This was the match to the train of powder long ready at Hill’s Bar. Perrier called on McGowan, who went to Yale at the head of a posse of twenty men, entered the court-
room while court was in session, and read a warrant for the arrest of Whannel himself. The astonished magistrate was then seized and, while some of the posse bundled him out of court and into a waiting canoe, others released Hickson. Whannel was arraigned before Perrier for contempt and fined fifty dollars.
Ned McGowan was in his element. More supporters rallied round him and Perrier, and serious trouble threatened.
Reports reached the authorities at Fort Langley that there was a conspiracy at Hill's Bar to overthrow British authority. Chartres Brew, with Colonel Moody and twenty-five of the Royal Engineers under Captain Grant, set out at once for the scene of action. The uprising was promptly quelled without a gun being fired. Fines were administered, and not long afterward the troublesome McGowan left the country.
The Chilcotin War
TN 1862 the Bute Inlet massacre and
Chilcotin War terrorized the inhabitants of all the country adjoining the gold fields.
It began with a decision to build a road into the Cariboo by way of Bute Inlet. Alfred Waddington’s engineers and workmen had completed a pack trail up the valley of the Homathco for forty miles or so before the trouble began. There were sixteen white men in two parties of twelve and four, working four miles apart; and another white man, Timothy Smith, was in charge of the ferry where the trail crossed the river. Sixteen Indians were employed as packers.
There are slightly conflicting accounts as to the origin of the uprising. It is said that it was the interference with their squaws by the white men that angered the Indians. Other authorities state that while the road builders were well supplied with food, the Indian packers were nearly starved. Again it was said that the whites robbed the Indian graves, and that the terrible scourge of smallpox that ravished the tribes was started by the sale to the natives of blankets taken from the bodies of the dead.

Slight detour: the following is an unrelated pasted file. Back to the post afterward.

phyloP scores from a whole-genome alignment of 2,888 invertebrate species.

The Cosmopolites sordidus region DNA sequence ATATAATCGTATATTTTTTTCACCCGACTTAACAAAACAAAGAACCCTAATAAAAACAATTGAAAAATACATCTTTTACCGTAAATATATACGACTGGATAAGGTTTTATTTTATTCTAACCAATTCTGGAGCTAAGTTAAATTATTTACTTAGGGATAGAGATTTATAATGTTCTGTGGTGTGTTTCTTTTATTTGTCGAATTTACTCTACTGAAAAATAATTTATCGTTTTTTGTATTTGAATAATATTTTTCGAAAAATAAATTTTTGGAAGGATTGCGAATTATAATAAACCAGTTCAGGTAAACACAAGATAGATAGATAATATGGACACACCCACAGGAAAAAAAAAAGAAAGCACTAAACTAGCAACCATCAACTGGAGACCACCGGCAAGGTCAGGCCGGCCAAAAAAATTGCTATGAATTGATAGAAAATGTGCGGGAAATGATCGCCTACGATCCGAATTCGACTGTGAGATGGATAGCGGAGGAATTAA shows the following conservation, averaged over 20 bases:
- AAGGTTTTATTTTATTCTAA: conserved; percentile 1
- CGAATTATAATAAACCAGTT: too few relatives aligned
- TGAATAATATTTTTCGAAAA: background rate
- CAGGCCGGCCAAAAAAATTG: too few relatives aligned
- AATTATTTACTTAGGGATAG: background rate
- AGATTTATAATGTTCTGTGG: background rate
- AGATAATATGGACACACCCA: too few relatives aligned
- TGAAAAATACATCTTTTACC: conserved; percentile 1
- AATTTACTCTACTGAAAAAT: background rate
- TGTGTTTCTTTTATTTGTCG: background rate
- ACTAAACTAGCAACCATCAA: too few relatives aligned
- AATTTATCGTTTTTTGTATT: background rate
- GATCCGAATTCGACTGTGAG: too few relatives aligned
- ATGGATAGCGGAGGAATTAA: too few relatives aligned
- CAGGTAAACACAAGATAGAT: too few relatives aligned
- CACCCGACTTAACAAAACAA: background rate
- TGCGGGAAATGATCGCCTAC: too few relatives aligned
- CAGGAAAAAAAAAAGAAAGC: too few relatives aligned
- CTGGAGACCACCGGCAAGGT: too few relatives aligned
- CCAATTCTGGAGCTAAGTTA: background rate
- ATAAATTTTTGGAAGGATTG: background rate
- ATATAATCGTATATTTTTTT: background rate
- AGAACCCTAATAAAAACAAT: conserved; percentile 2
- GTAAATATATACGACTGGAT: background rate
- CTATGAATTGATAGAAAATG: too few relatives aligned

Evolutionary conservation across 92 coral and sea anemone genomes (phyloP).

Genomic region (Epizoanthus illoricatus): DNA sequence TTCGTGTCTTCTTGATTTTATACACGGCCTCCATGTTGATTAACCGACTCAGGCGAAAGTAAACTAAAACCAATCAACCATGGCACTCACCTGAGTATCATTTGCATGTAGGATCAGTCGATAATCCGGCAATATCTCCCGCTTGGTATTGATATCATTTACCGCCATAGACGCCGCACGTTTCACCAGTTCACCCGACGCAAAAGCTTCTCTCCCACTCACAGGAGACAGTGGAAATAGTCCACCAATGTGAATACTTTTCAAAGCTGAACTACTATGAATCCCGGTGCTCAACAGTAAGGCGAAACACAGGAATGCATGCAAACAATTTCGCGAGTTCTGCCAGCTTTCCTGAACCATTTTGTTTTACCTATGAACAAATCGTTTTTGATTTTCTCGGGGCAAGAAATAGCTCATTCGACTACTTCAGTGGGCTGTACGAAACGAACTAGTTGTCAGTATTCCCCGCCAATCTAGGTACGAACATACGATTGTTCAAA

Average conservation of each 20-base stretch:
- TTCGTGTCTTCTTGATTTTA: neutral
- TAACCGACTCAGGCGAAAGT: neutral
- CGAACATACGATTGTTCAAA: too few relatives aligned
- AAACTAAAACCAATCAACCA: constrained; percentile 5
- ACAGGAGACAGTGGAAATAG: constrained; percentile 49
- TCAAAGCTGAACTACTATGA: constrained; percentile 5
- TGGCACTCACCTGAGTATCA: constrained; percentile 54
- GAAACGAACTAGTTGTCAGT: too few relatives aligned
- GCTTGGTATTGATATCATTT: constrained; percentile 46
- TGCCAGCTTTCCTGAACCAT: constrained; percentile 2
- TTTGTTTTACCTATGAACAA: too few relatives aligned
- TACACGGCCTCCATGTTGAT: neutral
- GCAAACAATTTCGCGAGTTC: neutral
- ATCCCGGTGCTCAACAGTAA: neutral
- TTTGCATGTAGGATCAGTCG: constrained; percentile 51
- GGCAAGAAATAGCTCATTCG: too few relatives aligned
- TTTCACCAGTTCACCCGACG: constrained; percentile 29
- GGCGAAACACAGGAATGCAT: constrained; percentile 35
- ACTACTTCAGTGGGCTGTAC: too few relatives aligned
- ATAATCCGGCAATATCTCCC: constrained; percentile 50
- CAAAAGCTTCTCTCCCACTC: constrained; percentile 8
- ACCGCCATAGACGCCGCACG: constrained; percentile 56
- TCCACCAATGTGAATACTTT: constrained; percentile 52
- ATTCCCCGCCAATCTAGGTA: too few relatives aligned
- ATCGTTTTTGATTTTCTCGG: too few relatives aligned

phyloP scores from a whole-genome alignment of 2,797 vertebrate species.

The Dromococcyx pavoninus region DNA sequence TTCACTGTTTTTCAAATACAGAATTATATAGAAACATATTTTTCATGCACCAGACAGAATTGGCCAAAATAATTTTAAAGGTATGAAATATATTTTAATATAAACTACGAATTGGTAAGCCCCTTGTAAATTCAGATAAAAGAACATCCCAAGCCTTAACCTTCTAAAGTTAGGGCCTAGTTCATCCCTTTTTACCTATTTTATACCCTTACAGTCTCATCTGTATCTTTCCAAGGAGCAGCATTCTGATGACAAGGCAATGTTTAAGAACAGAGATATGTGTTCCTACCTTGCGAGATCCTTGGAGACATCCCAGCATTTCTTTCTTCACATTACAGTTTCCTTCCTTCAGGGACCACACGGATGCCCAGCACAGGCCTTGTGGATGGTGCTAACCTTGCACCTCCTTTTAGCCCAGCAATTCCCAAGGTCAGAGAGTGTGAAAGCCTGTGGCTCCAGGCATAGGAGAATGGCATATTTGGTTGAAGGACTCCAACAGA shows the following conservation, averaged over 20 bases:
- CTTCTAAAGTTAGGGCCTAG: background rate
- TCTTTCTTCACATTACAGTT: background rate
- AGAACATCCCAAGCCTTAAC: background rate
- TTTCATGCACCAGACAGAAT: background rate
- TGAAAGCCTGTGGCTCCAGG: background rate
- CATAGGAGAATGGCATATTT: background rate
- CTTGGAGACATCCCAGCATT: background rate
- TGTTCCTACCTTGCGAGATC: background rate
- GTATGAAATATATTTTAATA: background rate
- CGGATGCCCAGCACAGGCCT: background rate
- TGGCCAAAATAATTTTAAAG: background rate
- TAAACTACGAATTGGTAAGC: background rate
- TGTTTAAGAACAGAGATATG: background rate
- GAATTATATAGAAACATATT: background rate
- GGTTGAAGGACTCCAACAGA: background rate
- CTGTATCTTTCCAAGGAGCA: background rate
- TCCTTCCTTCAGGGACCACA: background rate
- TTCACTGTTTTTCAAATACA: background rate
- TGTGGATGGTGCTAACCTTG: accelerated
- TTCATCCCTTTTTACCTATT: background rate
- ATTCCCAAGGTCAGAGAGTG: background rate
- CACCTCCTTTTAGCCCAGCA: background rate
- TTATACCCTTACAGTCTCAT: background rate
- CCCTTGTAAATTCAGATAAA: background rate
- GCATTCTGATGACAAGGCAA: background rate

The first man to fall a victim was Timothy Smith. Three Indians came to the ferry, where a considerable quantity of supplies were stored in charge of the ferryman. They demanded food and, their request being refused, shot Smith.
The three murdering Indians proceeded to join the packers at the main camp, which they reached before daybreak. The white men did not suspect anything unusual was afoot, although the Indians had donned war paint and danced and sang nearly all night, their squaws sitting around in a circle watching them.
The white men slept three in a tent, and they were awakened shortly before daybreak by the collapse of the canvas about them. Shots were fired, and then knives were thrust through the folds of the tent, killing j all but three of them. One of the survivors j —Peterson, a Dane, who slept outside, wrapped only in his blankets—was struck at by an Indian with an axe, but it missed him. ¡ He made for the river, but not before a j bullet pierced his arm. Plunging in, he was j carried, bruised and bleeding, down the j current, over rocks and snags, and, reaching i the bank, was joined by Morley, who had 1 miraculously escaped unhurt. Later they j met Buckley, an Irishman who had been ¡ stabbed repeatedly by the natives and then left for dead, but had managed to crawl away.
These three arrived at the rope ferry, to find the scow had been cut adrift. Too weak j to swim, they crossed by way of a “travelling loop” which Buckley, who had been a ! sailor, set up for them.
I^ater, Mr. Brewster, and three men who were blazing the trail were attacked and three of them killed. The fourth, a halfbreed, tried to reach the river, but was shot and his body floated down stream. ¡
I Curiously enough, indiscriminate plunder was not. indulged in by the Indians. They i did not touch any money they found, but took only tools.
Their force augmented now, the natives crossed the Cascades and came to the house of a white settler at Puntze Lake, killed him and moved on to meet a pack train of eight drivers approaching from Bentinck Arm. These horsemen were in charge of Alexander McDonald. Ilis squaw had heard of the Bute Inlet murders and warned the travellers, but they did not heed her.